The present invention is directed to a method for processing hooves for use as a dog chew which is aesthetical acceptable to the customer, safe for the dog and retains most of the desirable pad of the hoof.
The method includes the steps of first cleaning the hoof and then removing a controlled thickness, thin layer of the bottom of the hoof to minimize removal of the hoof pad. This is preferably accomplished by positioning a bandsaw blade adjacent, that is substantially touching, a backing plate. The bottom of the hoof is placed against the backing plate. The hoof is moved into the bandsaw blade while resting against the backing plate. This procedure results in only a relatively thin layer of the bottom of the hoof being removed, generally about equal to the thickness of the bandsaw blade itself. The top of the hoof is preferably removed as well and then the hoof is passed through a number of steps for finished processing.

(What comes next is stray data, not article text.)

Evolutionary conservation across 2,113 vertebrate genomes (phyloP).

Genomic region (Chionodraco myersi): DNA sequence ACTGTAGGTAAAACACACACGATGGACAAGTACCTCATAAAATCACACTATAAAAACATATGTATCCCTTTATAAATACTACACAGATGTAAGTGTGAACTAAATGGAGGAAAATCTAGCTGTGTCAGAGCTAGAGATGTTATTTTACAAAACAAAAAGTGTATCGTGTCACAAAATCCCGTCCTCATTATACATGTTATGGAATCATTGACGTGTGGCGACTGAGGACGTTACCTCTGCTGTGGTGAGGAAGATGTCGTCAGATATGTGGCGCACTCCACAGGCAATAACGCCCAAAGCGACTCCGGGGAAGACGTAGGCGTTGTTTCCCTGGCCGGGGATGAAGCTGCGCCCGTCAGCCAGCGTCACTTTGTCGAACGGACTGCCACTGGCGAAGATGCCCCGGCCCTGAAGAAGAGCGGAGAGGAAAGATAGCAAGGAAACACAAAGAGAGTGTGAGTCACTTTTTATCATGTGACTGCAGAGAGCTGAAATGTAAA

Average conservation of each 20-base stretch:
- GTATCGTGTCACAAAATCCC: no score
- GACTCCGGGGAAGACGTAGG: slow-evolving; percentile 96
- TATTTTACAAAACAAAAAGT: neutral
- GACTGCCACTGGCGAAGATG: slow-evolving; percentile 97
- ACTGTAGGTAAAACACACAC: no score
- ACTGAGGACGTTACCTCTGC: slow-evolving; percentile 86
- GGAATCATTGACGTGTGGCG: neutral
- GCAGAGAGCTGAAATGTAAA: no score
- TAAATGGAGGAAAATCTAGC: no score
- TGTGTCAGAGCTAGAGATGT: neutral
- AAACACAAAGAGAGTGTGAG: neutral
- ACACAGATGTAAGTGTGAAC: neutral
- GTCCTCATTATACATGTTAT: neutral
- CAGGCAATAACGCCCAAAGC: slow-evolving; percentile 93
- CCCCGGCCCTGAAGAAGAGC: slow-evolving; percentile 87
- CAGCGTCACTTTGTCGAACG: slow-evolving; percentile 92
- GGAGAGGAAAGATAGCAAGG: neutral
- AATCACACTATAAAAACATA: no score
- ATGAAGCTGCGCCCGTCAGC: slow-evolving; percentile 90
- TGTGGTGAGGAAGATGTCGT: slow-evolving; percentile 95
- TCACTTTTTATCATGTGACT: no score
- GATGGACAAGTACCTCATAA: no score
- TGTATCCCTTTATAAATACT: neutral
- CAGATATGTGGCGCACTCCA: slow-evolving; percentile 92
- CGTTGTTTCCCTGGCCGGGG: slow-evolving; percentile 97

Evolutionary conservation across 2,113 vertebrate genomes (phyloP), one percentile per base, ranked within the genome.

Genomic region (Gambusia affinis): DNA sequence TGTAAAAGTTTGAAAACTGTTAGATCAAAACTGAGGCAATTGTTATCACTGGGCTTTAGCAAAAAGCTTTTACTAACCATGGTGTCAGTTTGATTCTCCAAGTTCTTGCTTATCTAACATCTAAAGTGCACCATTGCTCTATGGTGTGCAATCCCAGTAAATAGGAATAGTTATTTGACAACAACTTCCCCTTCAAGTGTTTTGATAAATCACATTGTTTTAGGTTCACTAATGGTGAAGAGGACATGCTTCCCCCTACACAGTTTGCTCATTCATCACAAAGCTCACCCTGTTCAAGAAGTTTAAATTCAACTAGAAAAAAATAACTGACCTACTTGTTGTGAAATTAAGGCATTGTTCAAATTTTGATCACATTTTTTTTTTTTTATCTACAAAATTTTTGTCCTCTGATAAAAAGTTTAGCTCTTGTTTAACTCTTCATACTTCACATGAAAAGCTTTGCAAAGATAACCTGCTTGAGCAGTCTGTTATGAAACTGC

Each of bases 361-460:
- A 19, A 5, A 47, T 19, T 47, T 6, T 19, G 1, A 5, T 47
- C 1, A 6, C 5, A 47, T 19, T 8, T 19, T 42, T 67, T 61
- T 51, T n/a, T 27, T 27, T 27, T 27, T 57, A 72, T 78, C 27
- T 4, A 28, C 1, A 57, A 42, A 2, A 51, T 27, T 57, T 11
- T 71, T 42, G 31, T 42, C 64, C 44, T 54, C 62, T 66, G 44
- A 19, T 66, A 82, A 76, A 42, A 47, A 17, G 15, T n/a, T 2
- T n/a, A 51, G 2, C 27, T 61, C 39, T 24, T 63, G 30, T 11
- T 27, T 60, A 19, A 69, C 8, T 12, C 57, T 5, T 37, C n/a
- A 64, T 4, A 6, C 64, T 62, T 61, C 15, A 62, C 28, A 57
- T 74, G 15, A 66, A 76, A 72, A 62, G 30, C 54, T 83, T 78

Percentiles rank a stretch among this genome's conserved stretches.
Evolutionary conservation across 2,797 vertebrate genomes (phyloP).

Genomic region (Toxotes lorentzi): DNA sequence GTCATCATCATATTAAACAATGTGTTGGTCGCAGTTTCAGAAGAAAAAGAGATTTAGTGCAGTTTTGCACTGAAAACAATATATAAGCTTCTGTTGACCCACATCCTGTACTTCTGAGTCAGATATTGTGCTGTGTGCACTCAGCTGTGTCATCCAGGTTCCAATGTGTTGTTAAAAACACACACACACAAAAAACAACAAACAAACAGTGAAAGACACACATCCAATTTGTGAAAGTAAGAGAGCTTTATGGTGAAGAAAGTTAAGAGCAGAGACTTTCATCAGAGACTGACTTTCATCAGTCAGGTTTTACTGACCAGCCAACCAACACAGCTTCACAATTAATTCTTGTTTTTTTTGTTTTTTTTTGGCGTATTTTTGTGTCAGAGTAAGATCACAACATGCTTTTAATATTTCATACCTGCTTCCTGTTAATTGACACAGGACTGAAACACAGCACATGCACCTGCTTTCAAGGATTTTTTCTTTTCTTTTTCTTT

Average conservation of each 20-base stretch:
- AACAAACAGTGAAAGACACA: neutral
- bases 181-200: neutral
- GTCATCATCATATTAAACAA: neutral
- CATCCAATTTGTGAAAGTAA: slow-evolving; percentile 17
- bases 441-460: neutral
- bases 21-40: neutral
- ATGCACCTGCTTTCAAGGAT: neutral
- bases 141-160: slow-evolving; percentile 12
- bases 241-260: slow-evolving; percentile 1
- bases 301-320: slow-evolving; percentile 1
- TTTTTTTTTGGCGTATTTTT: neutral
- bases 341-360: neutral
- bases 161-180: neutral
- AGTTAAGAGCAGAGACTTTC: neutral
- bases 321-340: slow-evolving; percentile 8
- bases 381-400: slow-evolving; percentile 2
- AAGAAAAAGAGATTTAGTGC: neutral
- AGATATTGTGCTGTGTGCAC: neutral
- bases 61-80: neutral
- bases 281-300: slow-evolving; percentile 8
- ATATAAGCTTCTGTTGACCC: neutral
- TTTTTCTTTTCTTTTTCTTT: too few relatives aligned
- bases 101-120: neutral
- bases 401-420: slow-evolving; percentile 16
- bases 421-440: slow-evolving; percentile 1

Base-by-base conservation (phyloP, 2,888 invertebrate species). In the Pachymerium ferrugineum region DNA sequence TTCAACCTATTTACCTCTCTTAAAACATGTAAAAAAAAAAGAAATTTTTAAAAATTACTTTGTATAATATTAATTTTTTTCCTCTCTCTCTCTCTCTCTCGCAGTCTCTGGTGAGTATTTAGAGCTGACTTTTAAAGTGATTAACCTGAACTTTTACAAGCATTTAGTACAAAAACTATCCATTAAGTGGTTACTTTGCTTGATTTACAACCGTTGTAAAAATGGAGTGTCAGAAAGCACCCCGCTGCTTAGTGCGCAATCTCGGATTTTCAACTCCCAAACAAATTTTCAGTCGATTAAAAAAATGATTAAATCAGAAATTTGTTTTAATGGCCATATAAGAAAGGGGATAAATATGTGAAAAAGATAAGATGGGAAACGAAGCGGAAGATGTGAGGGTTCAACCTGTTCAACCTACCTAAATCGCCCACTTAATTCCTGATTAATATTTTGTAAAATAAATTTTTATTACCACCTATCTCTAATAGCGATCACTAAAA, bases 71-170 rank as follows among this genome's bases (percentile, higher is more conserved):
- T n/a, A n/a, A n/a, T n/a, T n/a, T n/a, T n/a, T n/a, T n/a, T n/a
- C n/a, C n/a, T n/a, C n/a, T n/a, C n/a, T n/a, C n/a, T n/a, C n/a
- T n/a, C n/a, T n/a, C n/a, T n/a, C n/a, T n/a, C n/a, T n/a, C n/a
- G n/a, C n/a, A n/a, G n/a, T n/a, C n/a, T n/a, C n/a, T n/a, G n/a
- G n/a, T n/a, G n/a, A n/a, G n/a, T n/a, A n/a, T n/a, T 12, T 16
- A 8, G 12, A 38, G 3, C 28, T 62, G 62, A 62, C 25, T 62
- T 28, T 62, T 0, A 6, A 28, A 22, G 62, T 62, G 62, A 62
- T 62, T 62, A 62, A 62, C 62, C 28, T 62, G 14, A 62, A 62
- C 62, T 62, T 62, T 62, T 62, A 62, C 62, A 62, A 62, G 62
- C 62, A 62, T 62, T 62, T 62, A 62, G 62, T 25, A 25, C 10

The finished processing includes boiling, rinsing and drying steps. A finished tumbling step is used to smooth over sharp edges. The finished tumbling step is carried out in a manner so that any thin, brittle top edges of the hooves are broken off for safety.
Other features and advantages of the invention will appear from the following description in which the preferred embodiment has been described in detail in conjunction with accompanying drawings.
FIG. 1 is a perspective of a prior art cattle hoof processed for use as a pet chew.
FIG. 2 is a perspective view of a prior art hoof processed for use as a pet chew but with cuts made on the bottom and top of the hoof.
FIG. 3 is a schematic diagram of the processing steps according to the present invention.
FIG. 4 is a simplified view of the bandsaw equipment used in the bottom shaving step of FIG. 3.
FIG. 5 is a simplified view of a finish tumbler as used with the process of FIG. 3.
FIG. 6 is a perspective view of a hoof processed according to the present invention for use as a pet chew.